Hot Gossip!

Glossy Ibis recently spotted on the river.  This is what they look like

The Glossy Ibis (Plegadis falcinellus) is a wading bird in the ibis family Threskiornithidae.

This is the most widespread ibis species, breeding in scattered sites in warm regions of Europe, Asia, Africa, Australia, and the Atlantic and Caribbean region of the Americas. It is thought to have originated in the Old World and spread naturally from Africa to northern South America in the 19th century. This species is migratory; most European birds winter in Africa, and in North America birds from north of the Carolinas winter farther south. Birds from other populations may disperse widely outside the breeding season.

The Glossy Ibis nests colonially in trees, often with herons. It is also gregarious when feeding in marshy wetlands; it preys on fish, frogs and other water creatures, as well as occasionally on insects.

This species is 55–65 cm long with an 88–105 cm wingspan. Breeding adults have reddish-brown bodies and shiny bottle-green wings. Non-breeders and juveniles have duller bodies. This species has a brownish bill, dark facial skin bordered above and below in blue-gray (non-breeding) to cobalt blue (breeding), and red-brown legs. Unlike herons, ibises fly with necks outstretched, their flight being graceful and often in V-formation.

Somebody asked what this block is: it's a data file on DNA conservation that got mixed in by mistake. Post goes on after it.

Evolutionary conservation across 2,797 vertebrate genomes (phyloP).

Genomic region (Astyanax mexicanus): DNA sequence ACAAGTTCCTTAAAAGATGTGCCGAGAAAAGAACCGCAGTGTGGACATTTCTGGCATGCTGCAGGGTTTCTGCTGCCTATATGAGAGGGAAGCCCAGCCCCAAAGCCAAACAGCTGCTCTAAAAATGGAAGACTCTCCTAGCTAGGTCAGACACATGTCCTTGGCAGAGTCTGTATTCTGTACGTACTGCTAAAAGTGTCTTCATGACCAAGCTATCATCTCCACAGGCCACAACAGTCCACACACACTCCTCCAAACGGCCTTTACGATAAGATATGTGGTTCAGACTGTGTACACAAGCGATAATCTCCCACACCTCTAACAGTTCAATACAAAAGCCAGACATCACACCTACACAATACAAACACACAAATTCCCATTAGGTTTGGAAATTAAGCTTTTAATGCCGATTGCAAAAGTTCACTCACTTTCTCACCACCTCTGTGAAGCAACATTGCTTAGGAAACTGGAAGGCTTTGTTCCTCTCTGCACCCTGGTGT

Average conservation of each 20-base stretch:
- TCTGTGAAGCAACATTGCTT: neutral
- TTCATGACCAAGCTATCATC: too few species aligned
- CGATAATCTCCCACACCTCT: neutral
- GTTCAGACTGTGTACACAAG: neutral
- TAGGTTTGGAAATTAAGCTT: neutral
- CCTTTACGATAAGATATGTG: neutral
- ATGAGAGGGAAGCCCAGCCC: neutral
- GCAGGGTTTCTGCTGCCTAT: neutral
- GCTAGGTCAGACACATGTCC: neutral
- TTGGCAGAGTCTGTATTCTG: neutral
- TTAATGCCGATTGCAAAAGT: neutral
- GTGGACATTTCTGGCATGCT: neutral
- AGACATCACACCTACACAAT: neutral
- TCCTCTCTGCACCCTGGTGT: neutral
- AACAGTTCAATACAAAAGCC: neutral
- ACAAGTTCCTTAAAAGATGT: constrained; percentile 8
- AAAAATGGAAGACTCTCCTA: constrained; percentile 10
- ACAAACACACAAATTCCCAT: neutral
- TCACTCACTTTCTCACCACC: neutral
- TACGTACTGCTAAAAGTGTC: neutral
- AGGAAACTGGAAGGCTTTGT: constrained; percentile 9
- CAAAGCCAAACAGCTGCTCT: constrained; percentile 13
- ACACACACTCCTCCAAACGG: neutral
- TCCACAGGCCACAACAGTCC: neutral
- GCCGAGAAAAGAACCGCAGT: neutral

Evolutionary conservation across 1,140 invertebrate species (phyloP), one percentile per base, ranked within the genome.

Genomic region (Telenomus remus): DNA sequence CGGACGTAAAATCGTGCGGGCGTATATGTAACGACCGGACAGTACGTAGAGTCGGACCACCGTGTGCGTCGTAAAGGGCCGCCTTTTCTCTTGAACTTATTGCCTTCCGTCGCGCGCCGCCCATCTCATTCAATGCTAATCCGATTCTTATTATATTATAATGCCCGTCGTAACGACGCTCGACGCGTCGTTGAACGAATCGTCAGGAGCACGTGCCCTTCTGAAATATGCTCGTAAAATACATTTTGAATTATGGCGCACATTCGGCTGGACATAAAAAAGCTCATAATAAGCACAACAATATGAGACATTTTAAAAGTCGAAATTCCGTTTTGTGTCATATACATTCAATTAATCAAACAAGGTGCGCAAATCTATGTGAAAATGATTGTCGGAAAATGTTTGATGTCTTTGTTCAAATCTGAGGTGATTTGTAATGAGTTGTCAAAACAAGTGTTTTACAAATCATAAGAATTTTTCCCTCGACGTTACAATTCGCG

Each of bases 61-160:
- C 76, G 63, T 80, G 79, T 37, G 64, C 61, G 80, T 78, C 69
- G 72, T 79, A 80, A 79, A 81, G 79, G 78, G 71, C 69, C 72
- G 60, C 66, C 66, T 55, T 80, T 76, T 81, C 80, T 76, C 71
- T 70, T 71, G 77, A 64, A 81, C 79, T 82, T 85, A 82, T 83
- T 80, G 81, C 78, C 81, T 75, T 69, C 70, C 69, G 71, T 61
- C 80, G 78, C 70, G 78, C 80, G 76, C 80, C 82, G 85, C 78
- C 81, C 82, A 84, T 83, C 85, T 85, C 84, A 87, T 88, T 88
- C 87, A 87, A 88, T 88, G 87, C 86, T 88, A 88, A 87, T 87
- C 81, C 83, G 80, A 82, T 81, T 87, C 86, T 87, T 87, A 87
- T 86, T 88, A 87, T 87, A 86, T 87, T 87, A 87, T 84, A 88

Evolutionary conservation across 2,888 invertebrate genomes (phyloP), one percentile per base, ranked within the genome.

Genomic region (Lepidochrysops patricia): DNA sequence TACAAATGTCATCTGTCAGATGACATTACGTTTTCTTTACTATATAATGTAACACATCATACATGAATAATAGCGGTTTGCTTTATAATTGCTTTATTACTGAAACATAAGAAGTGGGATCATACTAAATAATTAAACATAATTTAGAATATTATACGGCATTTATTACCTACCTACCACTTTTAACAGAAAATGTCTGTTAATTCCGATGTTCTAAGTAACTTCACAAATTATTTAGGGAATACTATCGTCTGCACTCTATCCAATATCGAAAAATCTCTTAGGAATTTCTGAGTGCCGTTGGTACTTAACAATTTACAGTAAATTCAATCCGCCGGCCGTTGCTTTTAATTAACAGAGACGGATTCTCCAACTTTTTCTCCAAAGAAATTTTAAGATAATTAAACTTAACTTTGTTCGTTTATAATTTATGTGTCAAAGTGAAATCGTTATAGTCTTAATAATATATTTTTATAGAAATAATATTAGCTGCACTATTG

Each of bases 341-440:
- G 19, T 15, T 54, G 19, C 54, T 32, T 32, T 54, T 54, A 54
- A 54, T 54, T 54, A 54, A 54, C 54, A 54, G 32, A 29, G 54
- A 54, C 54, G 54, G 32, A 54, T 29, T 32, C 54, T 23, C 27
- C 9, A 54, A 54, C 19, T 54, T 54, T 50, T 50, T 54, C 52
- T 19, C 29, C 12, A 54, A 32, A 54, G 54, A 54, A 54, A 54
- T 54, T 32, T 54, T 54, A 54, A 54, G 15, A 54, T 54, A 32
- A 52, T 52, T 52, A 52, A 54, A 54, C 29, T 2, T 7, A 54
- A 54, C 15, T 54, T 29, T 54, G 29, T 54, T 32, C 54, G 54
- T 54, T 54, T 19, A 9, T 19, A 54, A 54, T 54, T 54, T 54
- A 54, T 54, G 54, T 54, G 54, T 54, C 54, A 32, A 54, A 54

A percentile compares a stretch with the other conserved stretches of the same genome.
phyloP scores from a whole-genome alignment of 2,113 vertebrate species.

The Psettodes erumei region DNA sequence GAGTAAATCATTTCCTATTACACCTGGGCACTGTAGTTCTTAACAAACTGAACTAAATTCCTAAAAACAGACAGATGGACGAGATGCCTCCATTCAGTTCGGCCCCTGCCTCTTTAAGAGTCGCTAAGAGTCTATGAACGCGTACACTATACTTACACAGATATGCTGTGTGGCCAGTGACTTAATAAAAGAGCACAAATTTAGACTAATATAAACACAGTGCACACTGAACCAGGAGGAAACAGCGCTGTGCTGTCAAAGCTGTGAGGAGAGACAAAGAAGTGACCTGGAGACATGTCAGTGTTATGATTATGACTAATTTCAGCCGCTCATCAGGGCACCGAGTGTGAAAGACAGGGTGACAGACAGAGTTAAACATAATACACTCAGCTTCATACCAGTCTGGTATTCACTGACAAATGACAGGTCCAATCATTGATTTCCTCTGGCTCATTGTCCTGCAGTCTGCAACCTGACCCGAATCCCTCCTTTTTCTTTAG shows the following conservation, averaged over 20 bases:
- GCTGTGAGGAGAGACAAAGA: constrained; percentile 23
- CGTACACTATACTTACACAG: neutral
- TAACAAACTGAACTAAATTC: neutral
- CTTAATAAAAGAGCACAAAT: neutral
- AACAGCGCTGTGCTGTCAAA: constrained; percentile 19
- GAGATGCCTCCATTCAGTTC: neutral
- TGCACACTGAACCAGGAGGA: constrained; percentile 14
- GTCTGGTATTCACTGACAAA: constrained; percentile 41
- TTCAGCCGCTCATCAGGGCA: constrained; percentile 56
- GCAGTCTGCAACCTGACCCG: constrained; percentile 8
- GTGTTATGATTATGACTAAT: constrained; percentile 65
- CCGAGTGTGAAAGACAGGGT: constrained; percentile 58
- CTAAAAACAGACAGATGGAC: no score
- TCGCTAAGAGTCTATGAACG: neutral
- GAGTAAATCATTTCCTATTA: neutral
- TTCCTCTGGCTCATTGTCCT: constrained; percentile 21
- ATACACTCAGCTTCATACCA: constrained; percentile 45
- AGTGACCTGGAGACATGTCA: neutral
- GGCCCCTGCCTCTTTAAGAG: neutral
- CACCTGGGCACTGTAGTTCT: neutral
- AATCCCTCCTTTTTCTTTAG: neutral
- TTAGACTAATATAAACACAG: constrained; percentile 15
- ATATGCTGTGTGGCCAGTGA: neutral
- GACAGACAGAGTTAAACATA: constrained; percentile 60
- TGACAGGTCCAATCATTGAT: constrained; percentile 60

Sounds made by this rather quiet ibis include a variety of croaks and grunts, including a hoarse grrrr made when breeding.

The Glossy Ibis is one of the species to which the Agreement on the Conservation of African-Eurasian Migratory Waterbirds (AEWA) applies.

This is what the Avon specimen looks like.  Obviously there is a clean up of more than derelict boats required at Bridge End!

2 Responses to “Hot Gossip!”

  • Stuart Watts:

    What an exotic, allbeit temporary, addition to our local wildlife!

    I note that the glossy ibis can be found in a variety of wetlands including marshes, estuaries, coastal bays, flooded fields and swamps. Could this migrant have been drawn to the Avon Estuary by the same diverse habitats and tranquillity that draw so many of us in this direction, including the attraction of South Efford marsh?

  • Webmaster Bill:

    I would think it most likely that the Ibis thinks South Efford marsh as it is at present is a very desirable residence.

    Two pictures of Glossy Ibis included in the avonwildlife gallery the summer plumage is more colourful than the picture I have found if anyone can get a good picture of the real thing I will change it for the one currently posted with credits of course.

    I am in the process of re-building the gallery but it is available for viewing. The slide show does not work yet but I am working on it when I can. the last version seemed to be particularly attractive to the hackers.

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